Finding Executable

by May 27, 2015

Many file extensions are associated with executables. You can then use Invoke-Item to open a document with this executable.

Finding out just which executable is responsible for a given file extension is not so trivial, though. You can read the Windows Registry, and try and figure this out yourself. If you take this route, beware of 32/64-bit issues.

Another approach is using the Windows API. The following sample illustrates how this works. If you take this approach, you can leave the heavy lifting to the operating system. The price you pay is a chunk of c# code that is calling the internal API function.

$Source = @"

using System;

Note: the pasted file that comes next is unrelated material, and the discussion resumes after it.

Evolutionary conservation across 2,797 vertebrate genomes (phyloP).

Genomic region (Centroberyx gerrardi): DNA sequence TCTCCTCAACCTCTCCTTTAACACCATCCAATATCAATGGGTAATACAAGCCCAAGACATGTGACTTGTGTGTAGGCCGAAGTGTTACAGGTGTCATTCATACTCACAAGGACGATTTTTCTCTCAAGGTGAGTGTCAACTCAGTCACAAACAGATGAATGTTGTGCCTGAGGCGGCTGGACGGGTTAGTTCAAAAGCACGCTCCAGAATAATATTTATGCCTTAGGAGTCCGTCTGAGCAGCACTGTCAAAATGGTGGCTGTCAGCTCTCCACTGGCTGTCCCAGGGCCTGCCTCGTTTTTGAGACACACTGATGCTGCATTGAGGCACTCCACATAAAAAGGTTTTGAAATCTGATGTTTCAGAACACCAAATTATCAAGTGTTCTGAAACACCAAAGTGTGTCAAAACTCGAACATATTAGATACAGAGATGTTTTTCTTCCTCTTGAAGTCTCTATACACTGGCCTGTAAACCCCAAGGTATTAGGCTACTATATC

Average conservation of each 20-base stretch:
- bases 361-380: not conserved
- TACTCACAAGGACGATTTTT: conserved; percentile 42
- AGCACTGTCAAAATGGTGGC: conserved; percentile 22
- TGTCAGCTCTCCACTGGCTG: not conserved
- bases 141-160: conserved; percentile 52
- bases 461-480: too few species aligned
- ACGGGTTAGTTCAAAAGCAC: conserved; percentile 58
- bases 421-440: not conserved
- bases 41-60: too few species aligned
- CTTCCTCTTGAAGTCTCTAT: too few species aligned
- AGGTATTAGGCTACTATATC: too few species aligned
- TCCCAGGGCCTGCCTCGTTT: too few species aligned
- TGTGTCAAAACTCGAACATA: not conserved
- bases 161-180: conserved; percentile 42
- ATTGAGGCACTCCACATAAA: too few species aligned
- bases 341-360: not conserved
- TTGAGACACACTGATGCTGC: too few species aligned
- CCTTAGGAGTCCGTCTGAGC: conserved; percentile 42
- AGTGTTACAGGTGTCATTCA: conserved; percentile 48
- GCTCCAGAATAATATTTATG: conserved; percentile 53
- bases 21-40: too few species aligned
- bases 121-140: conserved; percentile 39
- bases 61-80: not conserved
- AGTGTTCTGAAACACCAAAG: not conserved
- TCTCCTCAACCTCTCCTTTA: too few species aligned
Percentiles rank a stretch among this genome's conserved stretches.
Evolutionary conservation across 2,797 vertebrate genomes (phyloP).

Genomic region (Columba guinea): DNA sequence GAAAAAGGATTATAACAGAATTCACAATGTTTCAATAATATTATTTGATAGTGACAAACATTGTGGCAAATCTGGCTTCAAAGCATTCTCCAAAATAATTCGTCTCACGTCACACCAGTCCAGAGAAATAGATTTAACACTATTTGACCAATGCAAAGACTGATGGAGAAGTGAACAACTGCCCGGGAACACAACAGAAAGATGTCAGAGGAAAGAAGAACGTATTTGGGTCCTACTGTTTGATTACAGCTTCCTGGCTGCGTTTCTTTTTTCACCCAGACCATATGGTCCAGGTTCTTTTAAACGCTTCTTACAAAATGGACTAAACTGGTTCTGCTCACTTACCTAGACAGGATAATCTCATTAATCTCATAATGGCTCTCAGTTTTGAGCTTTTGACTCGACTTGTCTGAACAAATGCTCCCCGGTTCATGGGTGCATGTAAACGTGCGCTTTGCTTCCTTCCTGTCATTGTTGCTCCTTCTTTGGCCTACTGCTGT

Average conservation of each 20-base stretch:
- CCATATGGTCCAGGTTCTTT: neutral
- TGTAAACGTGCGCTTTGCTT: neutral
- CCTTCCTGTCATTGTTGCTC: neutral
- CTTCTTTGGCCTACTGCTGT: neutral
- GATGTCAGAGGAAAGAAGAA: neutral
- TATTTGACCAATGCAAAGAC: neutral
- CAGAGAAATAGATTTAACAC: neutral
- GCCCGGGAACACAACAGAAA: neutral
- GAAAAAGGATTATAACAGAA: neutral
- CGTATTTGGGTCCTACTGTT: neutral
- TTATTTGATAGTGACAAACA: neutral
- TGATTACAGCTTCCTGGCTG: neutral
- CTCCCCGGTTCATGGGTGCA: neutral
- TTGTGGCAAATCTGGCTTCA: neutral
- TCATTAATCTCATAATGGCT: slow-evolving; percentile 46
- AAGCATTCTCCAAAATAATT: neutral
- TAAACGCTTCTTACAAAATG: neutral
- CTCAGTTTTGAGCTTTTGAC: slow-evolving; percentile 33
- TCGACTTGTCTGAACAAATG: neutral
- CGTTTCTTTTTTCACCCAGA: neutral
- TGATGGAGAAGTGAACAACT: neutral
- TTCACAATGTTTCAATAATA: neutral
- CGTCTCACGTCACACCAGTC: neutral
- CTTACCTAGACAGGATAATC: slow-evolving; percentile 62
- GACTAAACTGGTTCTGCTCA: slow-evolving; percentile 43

using System.Text;
using System.Runtime.InteropServices;
public class Win32API
        [DllImport("shell32.dll", EntryPoint="FindExecutable")] 

        public static extern long FindExecutableA(string lpFile, string lpDirectory, StringBuilder lpResult);

        public static string FindExecutable(string pv_strFilename)
            StringBuilder objResultBuffer = new StringBuilder(1024);
            long lngResult = 0;

            lngResult = FindExecutableA(pv_strFilename, string.Empty, objResultBuffer);

            if(lngResult >= 32)
                return objResultBuffer.ToString();

            return string.Format("Error: ({0})", lngResult);


Add-Type -TypeDefinition $Source -ErrorAction SilentlyContinue

$FullName = 'c:\Windows\windowsupdate.log'
$Executable = [Win32API]::FindExecutable($FullName)
"$FullName will be launched by $Executable"

A known limitation is that FindExecutable() requires the file to exist. You cannot ask for an executable based on file extension only.

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